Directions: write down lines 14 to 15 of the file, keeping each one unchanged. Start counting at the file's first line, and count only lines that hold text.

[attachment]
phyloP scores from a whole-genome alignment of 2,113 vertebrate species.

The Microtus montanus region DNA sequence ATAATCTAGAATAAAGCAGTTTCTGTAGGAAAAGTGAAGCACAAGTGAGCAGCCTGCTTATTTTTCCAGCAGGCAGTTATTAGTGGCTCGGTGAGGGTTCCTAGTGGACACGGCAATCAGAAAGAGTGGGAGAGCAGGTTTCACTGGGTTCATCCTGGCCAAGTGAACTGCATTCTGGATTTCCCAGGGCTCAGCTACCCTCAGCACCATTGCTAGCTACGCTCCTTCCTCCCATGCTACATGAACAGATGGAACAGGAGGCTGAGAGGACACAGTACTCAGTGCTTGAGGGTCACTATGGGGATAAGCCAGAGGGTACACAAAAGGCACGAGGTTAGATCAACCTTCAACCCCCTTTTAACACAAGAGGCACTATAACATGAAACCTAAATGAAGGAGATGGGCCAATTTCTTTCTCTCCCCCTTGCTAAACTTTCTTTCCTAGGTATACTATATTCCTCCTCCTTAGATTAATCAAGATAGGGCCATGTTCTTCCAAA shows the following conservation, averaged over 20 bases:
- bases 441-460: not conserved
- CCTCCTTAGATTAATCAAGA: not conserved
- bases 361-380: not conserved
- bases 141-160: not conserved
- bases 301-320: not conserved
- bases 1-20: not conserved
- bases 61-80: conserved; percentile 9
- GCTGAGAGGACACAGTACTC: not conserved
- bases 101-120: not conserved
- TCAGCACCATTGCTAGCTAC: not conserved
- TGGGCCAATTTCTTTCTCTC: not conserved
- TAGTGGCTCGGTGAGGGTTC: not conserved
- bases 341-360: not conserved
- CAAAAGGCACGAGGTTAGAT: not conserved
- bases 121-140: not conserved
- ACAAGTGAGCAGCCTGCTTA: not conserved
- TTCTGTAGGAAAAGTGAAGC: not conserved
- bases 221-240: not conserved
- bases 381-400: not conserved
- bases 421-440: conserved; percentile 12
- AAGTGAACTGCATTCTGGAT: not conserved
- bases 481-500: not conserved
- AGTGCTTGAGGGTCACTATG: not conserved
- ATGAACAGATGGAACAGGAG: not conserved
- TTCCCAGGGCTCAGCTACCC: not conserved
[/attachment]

- TAGTGGCTCGGTGAGGGTTC: not conserved
- bases 341-360: not conserved